U.N. Secretary-General Kofi Annan on Sunday again demanded an immediate halt to violence between Israel and Hezbollah, condemning an Israeli airstrike that killed more than 50 people.
He told the Security Council he was "deeply dismayed" that his previous calls for a cease-fire had gone unheeded.
At an emergency meeting of the council called to address the killings, Annan said the region was growing impatient that U.N.'s most powerful body had yet to issue any meaningful response after three weeks of war in Lebanon.
"We meet at a moment of extreme gravity first and foremost for the people of the Middle East, but also for the authority of this organization and especially this council," Annan told reporters before heading into the meeting.
"Action is needed now before many more children, women and men become casualties of a conflict over which they have no control."
Annan told reporters during a news conference that the 15 members "are aware that if we don't handle it right, it could lead to further escalation and could spread."
Qatar later circulated a draft statement on behalf of Arab nations meant to address Annan's concerns.
It would call for an immediate cease-fire, the withdrawal of Israeli forces from Lebanon and condemn the "loss of civilian lives in the town of Qana due to the deliberate targeting" by Israel. It would also seek an international investigation "into the Israeli massacre."
Yet the sharply worded draft had virtually no chance of being accepted by the full council for the same reason that the council has been able to do little up until now.
The United States has so far refused to back Annan's call for a cease-fire, and U.S. Ambassador John Bolton said the United States does not want any condemnation of the attack.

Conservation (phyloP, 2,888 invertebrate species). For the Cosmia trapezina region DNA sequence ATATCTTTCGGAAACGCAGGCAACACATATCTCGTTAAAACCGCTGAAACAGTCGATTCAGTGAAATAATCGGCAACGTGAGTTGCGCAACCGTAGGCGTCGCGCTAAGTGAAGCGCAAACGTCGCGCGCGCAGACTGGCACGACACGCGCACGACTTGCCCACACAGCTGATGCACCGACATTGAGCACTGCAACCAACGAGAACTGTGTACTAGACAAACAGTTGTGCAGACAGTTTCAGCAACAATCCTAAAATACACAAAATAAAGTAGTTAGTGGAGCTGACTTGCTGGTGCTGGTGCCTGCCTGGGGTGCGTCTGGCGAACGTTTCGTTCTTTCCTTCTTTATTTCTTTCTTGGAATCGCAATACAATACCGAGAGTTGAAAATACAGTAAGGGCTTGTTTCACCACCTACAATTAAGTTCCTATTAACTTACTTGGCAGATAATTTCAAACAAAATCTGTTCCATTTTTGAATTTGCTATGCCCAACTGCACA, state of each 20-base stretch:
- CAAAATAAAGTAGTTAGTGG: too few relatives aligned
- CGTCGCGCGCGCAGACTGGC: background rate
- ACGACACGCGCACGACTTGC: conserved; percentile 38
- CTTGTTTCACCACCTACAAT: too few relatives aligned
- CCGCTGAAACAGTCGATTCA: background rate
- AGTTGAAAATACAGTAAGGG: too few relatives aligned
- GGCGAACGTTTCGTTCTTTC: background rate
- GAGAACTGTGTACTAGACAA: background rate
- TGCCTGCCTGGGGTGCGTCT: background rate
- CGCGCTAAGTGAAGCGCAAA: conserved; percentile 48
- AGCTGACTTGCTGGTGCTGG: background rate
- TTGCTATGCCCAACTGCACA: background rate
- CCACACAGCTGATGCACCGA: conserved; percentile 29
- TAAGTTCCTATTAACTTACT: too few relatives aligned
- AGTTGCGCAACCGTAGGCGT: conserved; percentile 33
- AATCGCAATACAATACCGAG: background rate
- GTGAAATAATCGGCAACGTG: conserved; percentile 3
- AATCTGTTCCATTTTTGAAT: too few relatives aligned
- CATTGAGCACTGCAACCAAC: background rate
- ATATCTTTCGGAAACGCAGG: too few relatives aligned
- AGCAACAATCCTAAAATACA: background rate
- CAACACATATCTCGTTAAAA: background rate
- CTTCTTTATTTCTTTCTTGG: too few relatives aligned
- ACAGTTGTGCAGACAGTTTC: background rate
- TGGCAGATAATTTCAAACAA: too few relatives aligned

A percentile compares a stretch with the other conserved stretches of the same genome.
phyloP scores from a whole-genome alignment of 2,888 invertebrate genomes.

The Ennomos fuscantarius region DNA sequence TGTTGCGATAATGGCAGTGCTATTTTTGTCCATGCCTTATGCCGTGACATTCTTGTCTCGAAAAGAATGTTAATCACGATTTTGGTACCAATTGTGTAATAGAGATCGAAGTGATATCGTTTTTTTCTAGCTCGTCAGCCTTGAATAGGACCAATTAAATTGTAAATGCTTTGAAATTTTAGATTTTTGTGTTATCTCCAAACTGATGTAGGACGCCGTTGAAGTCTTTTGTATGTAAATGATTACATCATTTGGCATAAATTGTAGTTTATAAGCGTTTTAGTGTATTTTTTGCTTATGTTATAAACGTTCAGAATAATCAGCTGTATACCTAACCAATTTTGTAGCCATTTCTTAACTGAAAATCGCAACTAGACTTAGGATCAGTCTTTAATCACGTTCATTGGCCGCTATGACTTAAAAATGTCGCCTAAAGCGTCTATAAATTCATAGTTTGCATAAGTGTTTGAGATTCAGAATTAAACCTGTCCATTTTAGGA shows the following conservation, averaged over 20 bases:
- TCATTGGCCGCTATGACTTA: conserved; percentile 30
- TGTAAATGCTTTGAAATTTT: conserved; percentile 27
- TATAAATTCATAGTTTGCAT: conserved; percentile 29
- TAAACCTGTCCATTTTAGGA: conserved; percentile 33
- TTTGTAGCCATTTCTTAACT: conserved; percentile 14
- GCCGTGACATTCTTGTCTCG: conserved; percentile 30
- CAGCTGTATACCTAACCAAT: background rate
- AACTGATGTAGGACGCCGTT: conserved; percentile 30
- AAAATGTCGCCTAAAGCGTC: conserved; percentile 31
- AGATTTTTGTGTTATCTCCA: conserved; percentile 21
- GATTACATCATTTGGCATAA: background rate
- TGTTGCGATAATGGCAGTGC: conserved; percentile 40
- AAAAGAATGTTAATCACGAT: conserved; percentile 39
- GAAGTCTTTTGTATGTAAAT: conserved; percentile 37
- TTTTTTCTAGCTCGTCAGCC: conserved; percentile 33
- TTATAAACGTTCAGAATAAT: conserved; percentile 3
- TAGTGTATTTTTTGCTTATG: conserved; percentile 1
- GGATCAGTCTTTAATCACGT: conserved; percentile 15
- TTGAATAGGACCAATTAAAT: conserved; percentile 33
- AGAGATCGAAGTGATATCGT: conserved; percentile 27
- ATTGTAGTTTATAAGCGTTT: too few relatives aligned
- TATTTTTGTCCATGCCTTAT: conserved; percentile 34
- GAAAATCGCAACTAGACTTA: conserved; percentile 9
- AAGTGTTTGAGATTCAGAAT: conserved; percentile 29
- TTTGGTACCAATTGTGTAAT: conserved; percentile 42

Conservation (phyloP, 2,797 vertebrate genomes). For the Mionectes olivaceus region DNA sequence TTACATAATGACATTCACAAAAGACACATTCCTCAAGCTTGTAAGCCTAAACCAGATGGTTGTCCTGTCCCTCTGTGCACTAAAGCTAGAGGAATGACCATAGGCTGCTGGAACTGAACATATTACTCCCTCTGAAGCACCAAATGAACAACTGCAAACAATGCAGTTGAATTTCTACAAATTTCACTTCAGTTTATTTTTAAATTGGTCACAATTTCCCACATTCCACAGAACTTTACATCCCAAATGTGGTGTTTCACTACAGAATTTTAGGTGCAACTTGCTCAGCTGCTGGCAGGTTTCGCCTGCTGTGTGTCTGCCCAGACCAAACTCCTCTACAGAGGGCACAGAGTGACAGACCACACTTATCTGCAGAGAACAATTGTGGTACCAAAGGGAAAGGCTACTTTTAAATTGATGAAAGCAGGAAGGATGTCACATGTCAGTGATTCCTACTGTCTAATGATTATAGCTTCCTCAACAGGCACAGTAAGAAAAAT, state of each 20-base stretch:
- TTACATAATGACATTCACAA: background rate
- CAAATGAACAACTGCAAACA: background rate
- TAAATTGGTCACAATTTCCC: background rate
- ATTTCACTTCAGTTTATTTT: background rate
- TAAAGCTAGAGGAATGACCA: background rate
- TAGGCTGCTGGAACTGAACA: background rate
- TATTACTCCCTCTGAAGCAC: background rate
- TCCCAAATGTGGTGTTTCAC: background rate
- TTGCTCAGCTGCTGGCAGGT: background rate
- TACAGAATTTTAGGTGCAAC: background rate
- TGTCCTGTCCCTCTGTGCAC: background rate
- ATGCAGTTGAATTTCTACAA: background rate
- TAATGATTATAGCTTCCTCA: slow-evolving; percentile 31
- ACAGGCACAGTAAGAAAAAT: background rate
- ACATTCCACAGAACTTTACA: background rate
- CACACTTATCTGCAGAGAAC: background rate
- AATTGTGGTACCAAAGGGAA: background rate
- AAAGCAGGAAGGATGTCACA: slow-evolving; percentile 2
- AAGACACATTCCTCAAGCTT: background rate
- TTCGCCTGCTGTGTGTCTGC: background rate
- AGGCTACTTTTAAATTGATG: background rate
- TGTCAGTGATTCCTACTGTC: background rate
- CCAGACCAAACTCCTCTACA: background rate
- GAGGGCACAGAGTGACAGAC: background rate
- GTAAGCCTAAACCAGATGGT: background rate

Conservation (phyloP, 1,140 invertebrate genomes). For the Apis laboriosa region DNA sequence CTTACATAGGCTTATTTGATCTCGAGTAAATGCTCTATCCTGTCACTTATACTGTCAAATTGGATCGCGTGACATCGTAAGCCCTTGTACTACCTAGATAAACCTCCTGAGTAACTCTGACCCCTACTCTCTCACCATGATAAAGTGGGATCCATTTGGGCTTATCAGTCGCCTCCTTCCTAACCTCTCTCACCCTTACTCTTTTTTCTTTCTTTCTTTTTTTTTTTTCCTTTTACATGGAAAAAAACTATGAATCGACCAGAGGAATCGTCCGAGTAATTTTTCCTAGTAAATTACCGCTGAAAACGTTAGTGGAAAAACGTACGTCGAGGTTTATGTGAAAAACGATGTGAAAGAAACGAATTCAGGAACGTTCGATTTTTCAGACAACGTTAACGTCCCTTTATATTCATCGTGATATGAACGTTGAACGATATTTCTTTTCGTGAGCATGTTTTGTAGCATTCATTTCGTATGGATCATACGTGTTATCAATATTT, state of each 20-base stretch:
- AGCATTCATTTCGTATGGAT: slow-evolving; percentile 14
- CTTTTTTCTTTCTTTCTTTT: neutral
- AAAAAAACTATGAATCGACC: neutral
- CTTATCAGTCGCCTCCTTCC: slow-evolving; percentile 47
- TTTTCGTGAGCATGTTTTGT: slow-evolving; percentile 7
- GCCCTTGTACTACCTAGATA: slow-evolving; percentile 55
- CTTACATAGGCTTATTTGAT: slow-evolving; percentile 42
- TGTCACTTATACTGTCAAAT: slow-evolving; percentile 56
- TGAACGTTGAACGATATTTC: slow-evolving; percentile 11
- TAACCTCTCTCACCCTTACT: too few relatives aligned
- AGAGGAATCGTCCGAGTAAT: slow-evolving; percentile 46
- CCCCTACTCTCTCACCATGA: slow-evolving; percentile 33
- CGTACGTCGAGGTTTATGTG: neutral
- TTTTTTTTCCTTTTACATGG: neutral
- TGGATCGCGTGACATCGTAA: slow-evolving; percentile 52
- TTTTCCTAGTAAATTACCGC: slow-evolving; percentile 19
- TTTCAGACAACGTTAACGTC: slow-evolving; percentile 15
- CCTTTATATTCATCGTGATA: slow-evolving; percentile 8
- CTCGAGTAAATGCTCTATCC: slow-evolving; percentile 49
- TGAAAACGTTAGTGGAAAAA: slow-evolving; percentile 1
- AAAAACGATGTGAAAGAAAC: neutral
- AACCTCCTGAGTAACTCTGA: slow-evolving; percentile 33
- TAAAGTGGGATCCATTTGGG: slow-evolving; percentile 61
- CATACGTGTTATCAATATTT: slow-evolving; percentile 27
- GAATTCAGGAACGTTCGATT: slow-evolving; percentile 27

He repeated the American insistence that any statement must address what the U.S. says is the root cause of the conflict -- Hezbollah's continued grip on southern Lebanon and its attacks on Israel.
In the three weeks since fighting began, the Security Council's only response has been a weak statement expressing shock and distress at Israel's bombing of a U.N. post on the Lebanon border Tuesday that killed four unarmed military observers.
The Unite States, Israel's chief ally, is primarily responsible because of its refusal to agree to seek a cease-fire.
In unusually frank terms, Annan said the council risked undermining its own authority if it does not do something.
The concern was underscored by attacks on the U.N. headquarters in Beirut earlier Sunday, when protesters angry about the Qana attack smashed windows and hurled stones, he said.
"People have noticed its failure to act firmly and quickly during this crisis," Annan said. "I am deeply dismayed that my earlier calls for the immediate cessation of hostilities were not heeded, with the result that innocent life continues to be taken and innocent civilians continue to suffer."
Lebanese special envoy Nouhad Mahoud echoed those complaints.
"Israel is committing atrocities against humanity," Mahoud said. "The fact that such massacres are yet ... to be taken up by resolutions of this august council, condemning an Israeli airstrike that killed at least 54 people . . . does not mean that the truth is to remain hidden."
UN authority? Hmmm. When have we heard that before? Oh yeah:
The conduct of the Iraqi regime is a threat to the authority of the United Nations, and a threat to peace. Iraq has answered a decade of U.N. demands with a decade of defiance. All the world now faces a test, and the United Nations a difficult and defining moment. Are Security Council resolutions to be honored and enforced, or cast aside without consequence? Will the United Nations serve the purpose of its founding, or will it be irrelevant?
The United States helped found the United Nations. We want the United Nations to be effective, and respectful, and successful. We want the resolutions of the world's most important multilateral body to be enforced. And right now those resolutions are being unilaterally subverted by the Iraqi regime. Our partnership of nations can meet the test before us, by making clear what we now expect of the Iraqi regime.
UN authority good. Glad we have that straight.
Meanwhile, before you think disarming Hezbollah is a necessary and sufficient condition of a cease-fire, read Matt.